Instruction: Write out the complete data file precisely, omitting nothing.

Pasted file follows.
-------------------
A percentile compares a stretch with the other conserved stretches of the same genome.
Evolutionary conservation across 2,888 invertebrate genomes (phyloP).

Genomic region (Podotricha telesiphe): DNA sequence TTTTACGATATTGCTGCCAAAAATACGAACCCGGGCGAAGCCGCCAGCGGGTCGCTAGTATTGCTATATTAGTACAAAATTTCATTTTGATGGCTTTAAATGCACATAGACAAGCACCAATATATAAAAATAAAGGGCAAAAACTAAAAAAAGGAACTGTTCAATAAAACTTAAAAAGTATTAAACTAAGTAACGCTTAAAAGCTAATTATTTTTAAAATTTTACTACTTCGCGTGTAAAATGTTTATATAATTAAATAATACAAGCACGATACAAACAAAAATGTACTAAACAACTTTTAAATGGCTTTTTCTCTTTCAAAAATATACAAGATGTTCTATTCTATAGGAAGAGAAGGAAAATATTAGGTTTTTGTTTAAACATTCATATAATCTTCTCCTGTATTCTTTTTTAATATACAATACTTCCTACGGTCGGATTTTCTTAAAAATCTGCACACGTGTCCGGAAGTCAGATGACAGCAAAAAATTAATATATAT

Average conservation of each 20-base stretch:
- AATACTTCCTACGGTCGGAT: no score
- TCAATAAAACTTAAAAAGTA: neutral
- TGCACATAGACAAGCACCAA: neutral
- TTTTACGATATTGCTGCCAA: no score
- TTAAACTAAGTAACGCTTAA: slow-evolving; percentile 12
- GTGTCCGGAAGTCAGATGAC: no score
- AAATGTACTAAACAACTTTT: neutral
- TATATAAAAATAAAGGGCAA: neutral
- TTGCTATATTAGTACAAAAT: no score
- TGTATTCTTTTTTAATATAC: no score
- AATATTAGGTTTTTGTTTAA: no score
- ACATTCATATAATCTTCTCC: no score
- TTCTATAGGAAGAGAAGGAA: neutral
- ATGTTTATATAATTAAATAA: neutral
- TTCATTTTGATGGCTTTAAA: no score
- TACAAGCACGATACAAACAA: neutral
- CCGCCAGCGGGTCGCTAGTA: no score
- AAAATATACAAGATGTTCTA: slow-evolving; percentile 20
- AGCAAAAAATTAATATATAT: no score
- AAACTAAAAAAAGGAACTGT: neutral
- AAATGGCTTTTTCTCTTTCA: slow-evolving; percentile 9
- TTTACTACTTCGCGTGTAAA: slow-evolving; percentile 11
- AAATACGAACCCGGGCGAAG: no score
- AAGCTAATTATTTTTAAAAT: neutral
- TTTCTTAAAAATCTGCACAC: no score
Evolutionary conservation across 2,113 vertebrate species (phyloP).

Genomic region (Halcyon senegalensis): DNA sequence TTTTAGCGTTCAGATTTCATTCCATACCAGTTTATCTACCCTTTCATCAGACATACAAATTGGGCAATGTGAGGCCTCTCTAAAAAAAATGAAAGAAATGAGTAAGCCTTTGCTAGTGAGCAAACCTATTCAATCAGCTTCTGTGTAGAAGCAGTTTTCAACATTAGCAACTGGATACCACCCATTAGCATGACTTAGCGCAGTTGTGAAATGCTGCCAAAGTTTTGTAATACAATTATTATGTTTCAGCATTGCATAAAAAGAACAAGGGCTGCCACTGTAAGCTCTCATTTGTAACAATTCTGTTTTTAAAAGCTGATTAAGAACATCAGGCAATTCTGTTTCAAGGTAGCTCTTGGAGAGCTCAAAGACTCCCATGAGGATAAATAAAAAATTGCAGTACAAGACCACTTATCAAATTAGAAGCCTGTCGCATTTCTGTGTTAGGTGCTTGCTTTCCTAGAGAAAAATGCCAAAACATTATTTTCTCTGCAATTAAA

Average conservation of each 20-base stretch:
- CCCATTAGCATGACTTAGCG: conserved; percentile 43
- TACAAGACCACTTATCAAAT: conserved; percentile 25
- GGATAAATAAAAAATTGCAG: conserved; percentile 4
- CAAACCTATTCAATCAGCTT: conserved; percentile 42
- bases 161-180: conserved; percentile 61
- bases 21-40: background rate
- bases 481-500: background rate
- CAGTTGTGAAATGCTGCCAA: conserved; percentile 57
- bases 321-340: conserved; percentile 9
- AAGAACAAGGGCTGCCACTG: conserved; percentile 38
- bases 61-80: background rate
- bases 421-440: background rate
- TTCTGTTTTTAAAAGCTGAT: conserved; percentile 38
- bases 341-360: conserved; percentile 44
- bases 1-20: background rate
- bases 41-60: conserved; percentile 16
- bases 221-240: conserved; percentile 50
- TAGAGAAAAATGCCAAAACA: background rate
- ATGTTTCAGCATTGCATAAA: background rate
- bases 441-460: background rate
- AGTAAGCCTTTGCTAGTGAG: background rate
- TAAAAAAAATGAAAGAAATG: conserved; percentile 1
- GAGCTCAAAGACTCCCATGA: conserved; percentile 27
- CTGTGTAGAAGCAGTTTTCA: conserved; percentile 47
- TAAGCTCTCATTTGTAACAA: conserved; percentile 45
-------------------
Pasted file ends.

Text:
A percentile compares a stretch with the other conserved stretches of the same genome.
Evolutionary conservation across 2,888 invertebrate genomes (phyloP).

Genomic region (Podotricha telesiphe): DNA sequence TTTTACGATATTGCTGCCAAAAATACGAACCCGGGCGAAGCCGCCAGCGGGTCGCTAGTATTGCTATATTAGTACAAAATTTCATTTTGATGGCTTTAAATGCACATAGACAAGCACCAATATATAAAAATAAAGGGCAAAAACTAAAAAAAGGAACTGTTCAATAAAACTTAAAAAGTATTAAACTAAGTAACGCTTAAAAGCTAATTATTTTTAAAATTTTACTACTTCGCGTGTAAAATGTTTATATAATTAAATAATACAAGCACGATACAAACAAAAATGTACTAAACAACTTTTAAATGGCTTTTTCTCTTTCAAAAATATACAAGATGTTCTATTCTATAGGAAGAGAAGGAAAATATTAGGTTTTTGTTTAAACATTCATATAATCTTCTCCTGTATTCTTTTTTAATATACAATACTTCCTACGGTCGGATTTTCTTAAAAATCTGCACACGTGTCCGGAAGTCAGATGACAGCAAAAAATTAATATATAT

Average conservation of each 20-base stretch:
- AATACTTCCTACGGTCGGAT: no score
- TCAATAAAACTTAAAAAGTA: neutral
- TGCACATAGACAAGCACCAA: neutral
- TTTTACGATATTGCTGCCAA: no score
- TTAAACTAAGTAACGCTTAA: slow-evolving; percentile 12
- GTGTCCGGAAGTCAGATGAC: no score
- AAATGTACTAAACAACTTTT: neutral
- TATATAAAAATAAAGGGCAA: neutral
- TTGCTATATTAGTACAAAAT: no score
- TGTATTCTTTTTTAATATAC: no score
- AATATTAGGTTTTTGTTTAA: no score
- ACATTCATATAATCTTCTCC: no score
- TTCTATAGGAAGAGAAGGAA: neutral
- ATGTTTATATAATTAAATAA: neutral
- TTCATTTTGATGGCTTTAAA: no score
- TACAAGCACGATACAAACAA: neutral
- CCGCCAGCGGGTCGCTAGTA: no score
- AAAATATACAAGATGTTCTA: slow-evolving; percentile 20
- AGCAAAAAATTAATATATAT: no score
- AAACTAAAAAAAGGAACTGT: neutral
- AAATGGCTTTTTCTCTTTCA: slow-evolving; percentile 9
- TTTACTACTTCGCGTGTAAA: slow-evolving; percentile 11
- AAATACGAACCCGGGCGAAG: no score
- AAGCTAATTATTTTTAAAAT: neutral
- TTTCTTAAAAATCTGCACAC: no score
Evolutionary conservation across 2,113 vertebrate species (phyloP).

Genomic region (Halcyon senegalensis): DNA sequence TTTTAGCGTTCAGATTTCATTCCATACCAGTTTATCTACCCTTTCATCAGACATACAAATTGGGCAATGTGAGGCCTCTCTAAAAAAAATGAAAGAAATGAGTAAGCCTTTGCTAGTGAGCAAACCTATTCAATCAGCTTCTGTGTAGAAGCAGTTTTCAACATTAGCAACTGGATACCACCCATTAGCATGACTTAGCGCAGTTGTGAAATGCTGCCAAAGTTTTGTAATACAATTATTATGTTTCAGCATTGCATAAAAAGAACAAGGGCTGCCACTGTAAGCTCTCATTTGTAACAATTCTGTTTTTAAAAGCTGATTAAGAACATCAGGCAATTCTGTTTCAAGGTAGCTCTTGGAGAGCTCAAAGACTCCCATGAGGATAAATAAAAAATTGCAGTACAAGACCACTTATCAAATTAGAAGCCTGTCGCATTTCTGTGTTAGGTGCTTGCTTTCCTAGAGAAAAATGCCAAAACATTATTTTCTCTGCAATTAAA

Average conservation of each 20-base stretch:
- CCCATTAGCATGACTTAGCG: conserved; percentile 43
- TACAAGACCACTTATCAAAT: conserved; percentile 25
- GGATAAATAAAAAATTGCAG: conserved; percentile 4
- CAAACCTATTCAATCAGCTT: conserved; percentile 42
- bases 161-180: conserved; percentile 61
- bases 21-40: background rate
- bases 481-500: background rate
- CAGTTGTGAAATGCTGCCAA: conserved; percentile 57
- bases 321-340: conserved; percentile 9
- AAGAACAAGGGCTGCCACTG: conserved; percentile 38
- bases 61-80: background rate
- bases 421-440: background rate
- TTCTGTTTTTAAAAGCTGAT: conserved; percentile 38
- bases 341-360: conserved; percentile 44
- bases 1-20: background rate
- bases 41-60: conserved; percentile 16
- bases 221-240: conserved; percentile 50
- TAGAGAAAAATGCCAAAACA: background rate
- ATGTTTCAGCATTGCATAAA: background rate
- bases 441-460: background rate
- AGTAAGCCTTTGCTAGTGAG: background rate
- TAAAAAAAATGAAAGAAATG: conserved; percentile 1
- GAGCTCAAAGACTCCCATGA: conserved; percentile 27
- CTGTGTAGAAGCAGTTTTCA: conserved; percentile 47
- TAAGCTCTCATTTGTAACAA: conserved; percentile 45